Reformed Churchmen

We are Confessional Calvinists and a Prayer Book Church-people. In 2012, we remembered the 350th anniversary of the 1662 Book of Common Prayer; also, we remembered the 450th anniversary of John Jewel's sober, scholarly, and Reformed "An Apology of the Church of England." In 2013, we remembered the publication of the "Heidelberg Catechism" and the influence of Reformed theologians in England, including Heinrich Bullinger's Decades. For 2014: Tyndale's NT translation. For 2015, John Roger, Rowland Taylor and Bishop John Hooper's martyrdom, burned at the stakes. Books of the month. December 2014: Alan Jacob's "Book of Common Prayer" at: January 2015: A.F. Pollard's "Thomas Cranmer and the English Reformation: 1489-1556" at: February 2015: Jaspar Ridley's "Thomas Cranmer" at:

Tuesday, December 9, 2014

9 December 1608 A.D. John Milton Born—Anglican-Turn-Presbyterian-Turn-Independentist; Author of Paradise Lost (1667), Paradise Regained (1671), Samson Agonistes (1671)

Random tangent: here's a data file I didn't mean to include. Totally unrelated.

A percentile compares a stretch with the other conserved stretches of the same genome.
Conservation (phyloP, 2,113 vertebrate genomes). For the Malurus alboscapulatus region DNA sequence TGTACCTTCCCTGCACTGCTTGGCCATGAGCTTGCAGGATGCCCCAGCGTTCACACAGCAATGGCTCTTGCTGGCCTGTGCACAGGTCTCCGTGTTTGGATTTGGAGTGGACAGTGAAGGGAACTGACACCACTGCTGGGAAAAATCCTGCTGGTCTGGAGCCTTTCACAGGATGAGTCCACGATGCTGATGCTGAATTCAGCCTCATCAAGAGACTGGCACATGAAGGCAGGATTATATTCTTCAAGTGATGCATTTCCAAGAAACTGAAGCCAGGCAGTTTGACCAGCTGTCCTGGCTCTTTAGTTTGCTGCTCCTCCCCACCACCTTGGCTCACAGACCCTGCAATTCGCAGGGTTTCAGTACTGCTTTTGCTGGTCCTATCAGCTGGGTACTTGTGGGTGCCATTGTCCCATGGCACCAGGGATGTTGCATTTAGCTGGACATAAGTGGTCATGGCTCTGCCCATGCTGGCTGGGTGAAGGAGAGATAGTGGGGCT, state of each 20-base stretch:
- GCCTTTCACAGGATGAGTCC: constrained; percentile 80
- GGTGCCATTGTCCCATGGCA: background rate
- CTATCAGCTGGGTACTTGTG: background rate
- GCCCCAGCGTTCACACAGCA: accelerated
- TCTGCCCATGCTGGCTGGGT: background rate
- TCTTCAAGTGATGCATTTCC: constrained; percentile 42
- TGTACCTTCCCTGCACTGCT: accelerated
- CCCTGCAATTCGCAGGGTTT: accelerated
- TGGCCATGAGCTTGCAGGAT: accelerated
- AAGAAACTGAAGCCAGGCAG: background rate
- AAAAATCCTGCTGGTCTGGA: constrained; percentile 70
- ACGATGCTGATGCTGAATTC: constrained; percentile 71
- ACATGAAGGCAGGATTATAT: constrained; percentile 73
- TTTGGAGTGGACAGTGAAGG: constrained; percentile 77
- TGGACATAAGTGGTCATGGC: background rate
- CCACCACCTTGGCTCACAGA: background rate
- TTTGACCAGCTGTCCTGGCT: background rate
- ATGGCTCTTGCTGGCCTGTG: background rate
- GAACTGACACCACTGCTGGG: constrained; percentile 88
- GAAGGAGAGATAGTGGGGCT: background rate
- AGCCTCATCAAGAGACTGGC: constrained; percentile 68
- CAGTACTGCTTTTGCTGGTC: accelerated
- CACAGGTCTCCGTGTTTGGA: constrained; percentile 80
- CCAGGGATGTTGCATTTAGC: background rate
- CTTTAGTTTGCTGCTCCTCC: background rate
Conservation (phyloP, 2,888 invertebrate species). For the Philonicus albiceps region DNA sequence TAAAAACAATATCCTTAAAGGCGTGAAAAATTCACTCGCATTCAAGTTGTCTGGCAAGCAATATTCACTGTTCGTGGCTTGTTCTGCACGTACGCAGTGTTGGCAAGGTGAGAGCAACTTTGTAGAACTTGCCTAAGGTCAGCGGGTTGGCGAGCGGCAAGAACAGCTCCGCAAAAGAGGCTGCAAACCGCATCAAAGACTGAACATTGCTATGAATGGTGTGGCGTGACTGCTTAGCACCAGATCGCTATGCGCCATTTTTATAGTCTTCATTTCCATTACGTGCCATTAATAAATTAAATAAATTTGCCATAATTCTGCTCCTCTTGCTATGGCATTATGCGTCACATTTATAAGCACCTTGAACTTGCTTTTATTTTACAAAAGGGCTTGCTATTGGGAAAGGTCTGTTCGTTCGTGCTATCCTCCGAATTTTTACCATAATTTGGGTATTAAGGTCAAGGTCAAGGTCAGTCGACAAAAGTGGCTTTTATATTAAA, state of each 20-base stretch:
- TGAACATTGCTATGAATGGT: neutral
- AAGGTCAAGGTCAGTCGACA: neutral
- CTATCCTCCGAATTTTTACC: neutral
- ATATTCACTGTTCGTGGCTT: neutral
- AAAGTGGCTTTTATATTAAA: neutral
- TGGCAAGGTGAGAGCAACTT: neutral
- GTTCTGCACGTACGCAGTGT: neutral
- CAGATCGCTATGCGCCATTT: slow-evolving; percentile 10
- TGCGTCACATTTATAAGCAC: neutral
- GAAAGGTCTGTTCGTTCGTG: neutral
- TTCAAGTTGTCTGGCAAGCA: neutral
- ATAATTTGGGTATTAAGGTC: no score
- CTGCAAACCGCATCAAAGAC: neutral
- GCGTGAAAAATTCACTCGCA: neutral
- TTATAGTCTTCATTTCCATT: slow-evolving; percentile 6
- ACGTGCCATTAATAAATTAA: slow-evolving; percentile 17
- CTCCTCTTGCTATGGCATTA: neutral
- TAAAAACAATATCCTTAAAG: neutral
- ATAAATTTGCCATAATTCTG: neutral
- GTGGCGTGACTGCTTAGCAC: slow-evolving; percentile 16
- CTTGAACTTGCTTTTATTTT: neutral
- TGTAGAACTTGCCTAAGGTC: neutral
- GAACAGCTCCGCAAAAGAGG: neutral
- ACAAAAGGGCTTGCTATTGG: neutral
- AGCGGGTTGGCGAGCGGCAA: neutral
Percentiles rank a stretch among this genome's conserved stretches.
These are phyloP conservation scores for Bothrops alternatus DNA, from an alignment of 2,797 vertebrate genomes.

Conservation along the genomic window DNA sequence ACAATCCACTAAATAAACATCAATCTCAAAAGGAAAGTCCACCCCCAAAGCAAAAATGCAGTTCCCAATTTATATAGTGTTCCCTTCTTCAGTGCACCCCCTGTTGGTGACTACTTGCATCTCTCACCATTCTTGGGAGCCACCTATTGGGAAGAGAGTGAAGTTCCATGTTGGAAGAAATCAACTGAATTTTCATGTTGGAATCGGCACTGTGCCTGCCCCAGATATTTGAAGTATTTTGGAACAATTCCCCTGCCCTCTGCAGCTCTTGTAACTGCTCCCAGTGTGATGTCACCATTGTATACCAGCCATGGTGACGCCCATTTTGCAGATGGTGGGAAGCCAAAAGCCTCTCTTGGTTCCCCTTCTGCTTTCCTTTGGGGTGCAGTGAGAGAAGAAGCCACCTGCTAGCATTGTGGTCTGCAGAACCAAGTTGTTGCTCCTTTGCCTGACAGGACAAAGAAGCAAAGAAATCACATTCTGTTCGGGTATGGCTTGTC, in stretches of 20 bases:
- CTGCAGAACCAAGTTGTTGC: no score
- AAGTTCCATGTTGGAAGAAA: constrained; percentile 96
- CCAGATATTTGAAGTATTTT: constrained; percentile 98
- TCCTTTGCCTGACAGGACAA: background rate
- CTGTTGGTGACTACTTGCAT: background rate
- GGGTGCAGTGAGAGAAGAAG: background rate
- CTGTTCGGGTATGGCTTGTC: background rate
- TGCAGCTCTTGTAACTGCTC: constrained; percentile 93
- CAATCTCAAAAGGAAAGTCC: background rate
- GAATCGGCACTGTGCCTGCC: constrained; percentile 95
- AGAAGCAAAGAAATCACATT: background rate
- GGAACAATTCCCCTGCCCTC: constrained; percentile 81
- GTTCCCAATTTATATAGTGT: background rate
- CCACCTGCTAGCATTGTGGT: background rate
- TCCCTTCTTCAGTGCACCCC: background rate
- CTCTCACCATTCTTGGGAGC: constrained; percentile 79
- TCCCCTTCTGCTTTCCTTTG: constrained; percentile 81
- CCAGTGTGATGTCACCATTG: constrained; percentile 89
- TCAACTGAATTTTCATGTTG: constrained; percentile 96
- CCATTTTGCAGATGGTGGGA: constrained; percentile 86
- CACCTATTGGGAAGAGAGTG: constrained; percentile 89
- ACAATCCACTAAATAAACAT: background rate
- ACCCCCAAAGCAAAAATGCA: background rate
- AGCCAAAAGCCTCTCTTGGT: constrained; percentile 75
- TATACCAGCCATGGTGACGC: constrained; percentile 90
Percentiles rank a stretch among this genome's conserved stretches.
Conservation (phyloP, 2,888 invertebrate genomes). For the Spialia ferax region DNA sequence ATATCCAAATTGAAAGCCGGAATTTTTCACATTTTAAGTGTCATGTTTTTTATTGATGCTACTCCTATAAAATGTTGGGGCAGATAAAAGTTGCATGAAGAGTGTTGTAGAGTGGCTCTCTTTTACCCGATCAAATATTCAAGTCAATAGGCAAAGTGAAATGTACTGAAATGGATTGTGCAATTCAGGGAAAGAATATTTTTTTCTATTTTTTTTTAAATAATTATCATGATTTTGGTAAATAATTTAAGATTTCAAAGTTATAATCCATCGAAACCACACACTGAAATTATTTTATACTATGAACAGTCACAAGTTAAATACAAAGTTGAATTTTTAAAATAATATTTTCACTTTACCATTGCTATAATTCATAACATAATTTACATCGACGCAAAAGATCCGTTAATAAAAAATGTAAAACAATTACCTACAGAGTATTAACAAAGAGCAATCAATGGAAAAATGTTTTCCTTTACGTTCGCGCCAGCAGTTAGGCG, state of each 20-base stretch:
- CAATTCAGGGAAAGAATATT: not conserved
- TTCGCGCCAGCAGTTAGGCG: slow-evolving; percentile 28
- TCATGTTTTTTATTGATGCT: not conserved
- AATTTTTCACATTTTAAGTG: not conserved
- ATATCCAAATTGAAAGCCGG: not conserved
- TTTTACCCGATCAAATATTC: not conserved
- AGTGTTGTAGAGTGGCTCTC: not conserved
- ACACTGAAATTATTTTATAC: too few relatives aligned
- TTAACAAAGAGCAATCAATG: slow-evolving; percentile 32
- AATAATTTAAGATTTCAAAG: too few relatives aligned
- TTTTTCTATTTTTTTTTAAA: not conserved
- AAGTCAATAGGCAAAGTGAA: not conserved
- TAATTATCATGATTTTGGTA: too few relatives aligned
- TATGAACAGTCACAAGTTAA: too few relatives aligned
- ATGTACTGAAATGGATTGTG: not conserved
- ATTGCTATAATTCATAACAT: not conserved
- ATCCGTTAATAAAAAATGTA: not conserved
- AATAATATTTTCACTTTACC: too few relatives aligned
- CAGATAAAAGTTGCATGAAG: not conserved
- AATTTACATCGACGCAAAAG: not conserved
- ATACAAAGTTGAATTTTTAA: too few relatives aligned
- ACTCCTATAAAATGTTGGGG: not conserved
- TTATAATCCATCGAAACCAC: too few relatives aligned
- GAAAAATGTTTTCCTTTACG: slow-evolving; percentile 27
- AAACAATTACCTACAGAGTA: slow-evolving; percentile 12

9 December 1608 A.D.  John Milton Born—Anglican-Turn-Presbyterian-Turn-Independentist;  Author of Paradise Lost (1667), Paradise Regained (1671), Samson Agonistes (1671)


John Milton (1608 to 1674)



Great despite his blindness.

John Milton was born in London. He grew up an Anglican, but later turned Presbyterian, and finally, Independent. Secular intellectuals speak highly of his poetry, but say little about his greatest works: Paradise Lost (1667), Paradise Regained (1671), and Samson Agonistes (1671).

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